Rachel, one of the facilitators, rang me out of the blue several months ago, inviting me to come along to the survivors meeting. Due to other commitments, I couldn’t go. I heard no more about the group, I thought about it often but didn’t know how to get in touch, as I didn’t know what the group was called.
I have just started proceedings against the person who abused me, and on Tuesday evening, when I got back from work, there was a letter from the court explaining what was happening. Suddenly it all seemed a bit real, I would have to see him in court, give evidence and tell the court what he did, it was all a bit frightening. I was sitting on the sofa reading the leaflets about video links or screens versus standing in front of my perpetrator. As I was reading, the phone rang – “sorry to ring so late, I am ringing from Surviving Together to invite you to a group meeting tomorrow.” The friendly voice said on the end of the phone. What perfect timing! I needed advice, and here was a group of people in a similar situation, who had been through what I had been through, I was so relieved, the timing was perfect. I would only have to wait less than 24 hours to talk to someone who understands.
I arrived late, as I had been with my therapist. There was not enough time from the previous night to think up an excuse why not to come, I just had to go. As soon as I went in, I was greeted by a group of relaxed women sitting about talking and eating chocolate, my sort of meeting! I was worried it may be very formal or full of weeping people, telling tales of abuse much worse than mine, and I would feel like a fraud. We have all been abused in different ways and all is just as valid as the next. None of us should have had to endure this but we had no control over it, no power to stop it. There were tears, but not all the time, they were expected, I will no doubt cry too, but it is an environment in which it is safe to do so. There was laughter too, jokes about how our alarms that went off to remind us to take various medications…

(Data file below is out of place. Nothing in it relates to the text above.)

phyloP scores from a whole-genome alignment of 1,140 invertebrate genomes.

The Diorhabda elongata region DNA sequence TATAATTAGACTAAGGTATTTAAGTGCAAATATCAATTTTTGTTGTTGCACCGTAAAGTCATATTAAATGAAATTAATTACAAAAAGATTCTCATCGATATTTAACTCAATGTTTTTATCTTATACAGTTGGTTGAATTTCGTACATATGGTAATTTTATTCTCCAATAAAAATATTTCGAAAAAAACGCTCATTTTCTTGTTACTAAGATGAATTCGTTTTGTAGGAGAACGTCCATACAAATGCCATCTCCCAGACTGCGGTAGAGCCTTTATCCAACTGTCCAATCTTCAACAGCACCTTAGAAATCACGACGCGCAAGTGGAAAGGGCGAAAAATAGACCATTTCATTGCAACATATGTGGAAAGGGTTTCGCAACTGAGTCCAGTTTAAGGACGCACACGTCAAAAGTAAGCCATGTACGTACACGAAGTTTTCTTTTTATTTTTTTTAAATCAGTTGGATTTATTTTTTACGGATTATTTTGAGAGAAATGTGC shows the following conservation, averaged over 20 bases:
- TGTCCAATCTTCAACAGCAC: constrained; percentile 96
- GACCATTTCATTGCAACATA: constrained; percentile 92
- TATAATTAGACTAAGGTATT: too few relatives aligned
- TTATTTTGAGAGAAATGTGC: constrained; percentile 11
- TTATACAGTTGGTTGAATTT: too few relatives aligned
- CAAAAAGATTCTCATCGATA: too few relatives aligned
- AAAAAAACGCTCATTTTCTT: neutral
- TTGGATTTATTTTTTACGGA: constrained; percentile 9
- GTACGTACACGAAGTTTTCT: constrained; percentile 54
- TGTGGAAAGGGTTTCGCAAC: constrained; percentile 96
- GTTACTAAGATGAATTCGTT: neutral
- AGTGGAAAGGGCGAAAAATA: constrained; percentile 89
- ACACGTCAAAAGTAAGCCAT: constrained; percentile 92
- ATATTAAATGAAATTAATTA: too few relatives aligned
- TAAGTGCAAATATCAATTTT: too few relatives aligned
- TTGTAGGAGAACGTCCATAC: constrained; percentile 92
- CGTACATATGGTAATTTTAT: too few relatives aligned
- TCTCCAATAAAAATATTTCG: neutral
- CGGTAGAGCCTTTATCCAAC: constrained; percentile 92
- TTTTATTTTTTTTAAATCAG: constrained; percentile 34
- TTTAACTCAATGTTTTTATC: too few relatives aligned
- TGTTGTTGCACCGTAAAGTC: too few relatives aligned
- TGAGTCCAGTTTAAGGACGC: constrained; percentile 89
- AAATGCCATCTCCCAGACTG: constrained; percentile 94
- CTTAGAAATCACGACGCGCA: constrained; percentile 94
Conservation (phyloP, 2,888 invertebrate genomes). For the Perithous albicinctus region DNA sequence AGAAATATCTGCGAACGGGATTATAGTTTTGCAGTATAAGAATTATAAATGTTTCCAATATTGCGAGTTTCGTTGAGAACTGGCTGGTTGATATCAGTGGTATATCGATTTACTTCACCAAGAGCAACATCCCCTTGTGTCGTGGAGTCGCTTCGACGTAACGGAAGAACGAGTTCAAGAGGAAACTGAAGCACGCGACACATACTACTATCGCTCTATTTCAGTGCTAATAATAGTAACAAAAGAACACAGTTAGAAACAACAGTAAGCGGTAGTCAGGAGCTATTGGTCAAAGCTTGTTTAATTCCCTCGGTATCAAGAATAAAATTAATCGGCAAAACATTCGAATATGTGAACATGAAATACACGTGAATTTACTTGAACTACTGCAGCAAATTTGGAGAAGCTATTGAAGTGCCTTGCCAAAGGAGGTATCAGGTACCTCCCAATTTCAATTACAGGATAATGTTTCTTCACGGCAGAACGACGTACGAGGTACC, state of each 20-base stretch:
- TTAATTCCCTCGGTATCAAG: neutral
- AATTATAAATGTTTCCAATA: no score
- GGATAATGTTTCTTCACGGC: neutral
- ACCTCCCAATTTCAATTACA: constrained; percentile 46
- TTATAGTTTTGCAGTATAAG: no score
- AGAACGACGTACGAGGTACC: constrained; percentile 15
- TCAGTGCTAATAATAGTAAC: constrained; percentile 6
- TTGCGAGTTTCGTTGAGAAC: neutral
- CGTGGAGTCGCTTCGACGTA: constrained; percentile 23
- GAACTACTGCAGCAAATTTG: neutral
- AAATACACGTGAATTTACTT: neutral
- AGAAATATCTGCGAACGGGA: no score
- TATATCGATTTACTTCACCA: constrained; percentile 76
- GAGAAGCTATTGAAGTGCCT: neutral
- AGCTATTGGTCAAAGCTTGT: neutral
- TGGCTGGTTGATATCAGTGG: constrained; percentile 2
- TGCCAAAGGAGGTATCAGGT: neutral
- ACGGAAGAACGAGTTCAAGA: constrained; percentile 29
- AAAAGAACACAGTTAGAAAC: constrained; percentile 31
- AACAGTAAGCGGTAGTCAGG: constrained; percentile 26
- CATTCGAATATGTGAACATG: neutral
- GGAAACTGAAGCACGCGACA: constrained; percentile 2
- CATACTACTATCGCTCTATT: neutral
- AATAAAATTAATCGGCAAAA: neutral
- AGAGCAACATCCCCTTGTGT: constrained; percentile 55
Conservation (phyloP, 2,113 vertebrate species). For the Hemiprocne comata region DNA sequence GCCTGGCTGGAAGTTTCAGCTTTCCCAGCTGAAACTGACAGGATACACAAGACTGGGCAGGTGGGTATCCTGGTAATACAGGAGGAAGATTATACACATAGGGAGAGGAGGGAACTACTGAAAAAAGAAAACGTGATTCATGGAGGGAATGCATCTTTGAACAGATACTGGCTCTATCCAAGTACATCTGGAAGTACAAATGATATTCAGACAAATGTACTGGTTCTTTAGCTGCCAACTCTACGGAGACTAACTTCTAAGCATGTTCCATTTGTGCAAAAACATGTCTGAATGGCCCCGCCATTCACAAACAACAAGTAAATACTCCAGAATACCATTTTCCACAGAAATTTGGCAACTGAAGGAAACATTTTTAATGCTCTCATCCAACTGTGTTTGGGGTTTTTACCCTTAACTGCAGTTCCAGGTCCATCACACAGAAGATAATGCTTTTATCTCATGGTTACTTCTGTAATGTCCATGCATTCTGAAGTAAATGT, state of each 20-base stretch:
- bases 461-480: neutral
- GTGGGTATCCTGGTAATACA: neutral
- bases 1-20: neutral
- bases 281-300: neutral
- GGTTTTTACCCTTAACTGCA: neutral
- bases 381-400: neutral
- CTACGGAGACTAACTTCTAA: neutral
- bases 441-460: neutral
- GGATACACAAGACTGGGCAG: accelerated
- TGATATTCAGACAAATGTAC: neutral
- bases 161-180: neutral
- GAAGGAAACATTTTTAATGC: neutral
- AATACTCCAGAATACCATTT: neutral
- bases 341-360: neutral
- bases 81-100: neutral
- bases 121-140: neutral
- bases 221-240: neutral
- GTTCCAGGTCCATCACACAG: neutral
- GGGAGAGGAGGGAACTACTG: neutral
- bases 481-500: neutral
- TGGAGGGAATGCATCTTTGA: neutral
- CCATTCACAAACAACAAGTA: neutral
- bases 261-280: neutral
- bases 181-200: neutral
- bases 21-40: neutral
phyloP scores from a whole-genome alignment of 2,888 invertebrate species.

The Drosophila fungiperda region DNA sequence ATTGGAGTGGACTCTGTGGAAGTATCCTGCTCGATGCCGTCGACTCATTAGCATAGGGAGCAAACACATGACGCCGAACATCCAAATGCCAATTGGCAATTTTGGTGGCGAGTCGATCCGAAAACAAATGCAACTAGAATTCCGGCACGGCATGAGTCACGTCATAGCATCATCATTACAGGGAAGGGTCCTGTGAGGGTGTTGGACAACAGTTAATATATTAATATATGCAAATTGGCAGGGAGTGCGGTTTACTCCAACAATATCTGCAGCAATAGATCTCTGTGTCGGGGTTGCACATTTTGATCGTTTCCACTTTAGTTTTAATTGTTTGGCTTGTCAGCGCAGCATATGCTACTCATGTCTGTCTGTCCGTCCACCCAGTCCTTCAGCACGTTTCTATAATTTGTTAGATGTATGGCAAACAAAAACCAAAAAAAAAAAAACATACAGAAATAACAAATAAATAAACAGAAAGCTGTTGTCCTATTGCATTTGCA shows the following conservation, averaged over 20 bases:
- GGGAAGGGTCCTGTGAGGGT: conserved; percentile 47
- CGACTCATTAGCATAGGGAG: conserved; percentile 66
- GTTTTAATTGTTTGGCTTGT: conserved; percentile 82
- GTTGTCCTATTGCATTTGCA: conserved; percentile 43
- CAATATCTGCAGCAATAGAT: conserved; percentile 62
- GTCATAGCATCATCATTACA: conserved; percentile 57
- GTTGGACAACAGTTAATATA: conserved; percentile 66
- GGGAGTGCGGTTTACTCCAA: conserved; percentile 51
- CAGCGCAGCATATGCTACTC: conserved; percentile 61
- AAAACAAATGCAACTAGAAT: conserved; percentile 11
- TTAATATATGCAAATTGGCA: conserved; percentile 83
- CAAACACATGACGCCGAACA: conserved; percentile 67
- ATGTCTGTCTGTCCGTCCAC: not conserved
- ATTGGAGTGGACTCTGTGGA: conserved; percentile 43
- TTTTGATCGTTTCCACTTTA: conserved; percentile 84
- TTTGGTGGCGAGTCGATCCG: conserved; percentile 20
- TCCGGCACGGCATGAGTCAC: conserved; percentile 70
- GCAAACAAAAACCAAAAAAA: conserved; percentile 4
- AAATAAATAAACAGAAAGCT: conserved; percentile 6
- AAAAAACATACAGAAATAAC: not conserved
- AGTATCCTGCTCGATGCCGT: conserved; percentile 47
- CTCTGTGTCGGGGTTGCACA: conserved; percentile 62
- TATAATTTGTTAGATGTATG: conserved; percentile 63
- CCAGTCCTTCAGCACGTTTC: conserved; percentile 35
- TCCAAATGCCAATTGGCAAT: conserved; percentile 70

It was fantastic to be somewhere that everyone understood. The only person who I had to talk to before was my sister, though she blamed me for what happened to her – she thought he only did it to her, I thought he only did it to me – we had no idea about the other.
Now there were people in Norwich I could talk to, not sympathise, make “there there” comments, but those who could offer practical advice and understand.
We talked about self-image, punishing ones self, all the things I did and still do. I thought it was because I was unhinged, but was assured it probably related directly to the abuse, the wanting to ‘give’ all the time, and not look after yourself, putting others first. I thought it was only me, yet everyone in the group said they did the same things, now maybe I can work on it, because now I know where it comes from.
There was another new survivor there, so I was not the only new person. It was comforting to hear the others’ stories, horrid that they had to go through it. Sometimes it is easy to think you are the only one it has happened to; maybe you imagined it – false memory syndrome. It’s easy to persuade your self it is not real; that you have been “lying” or “making things up”, however this is something that is carried around all your life, a guilty secret no one can know about.
Surviving Together is a safe environment to let go, cry, shout, be yourself, and most importantly, to be believed.
Once a month doesn’t seem enough, it is a long time to wait till the next meeting. Surviving Together, though I have only been the once, is a fantastic group, positive encouraging, forward looking, a lifeline to understanding the horrors of childhood sexual abuse, and a totally safe confidential environment to make sense of what happened to each of us.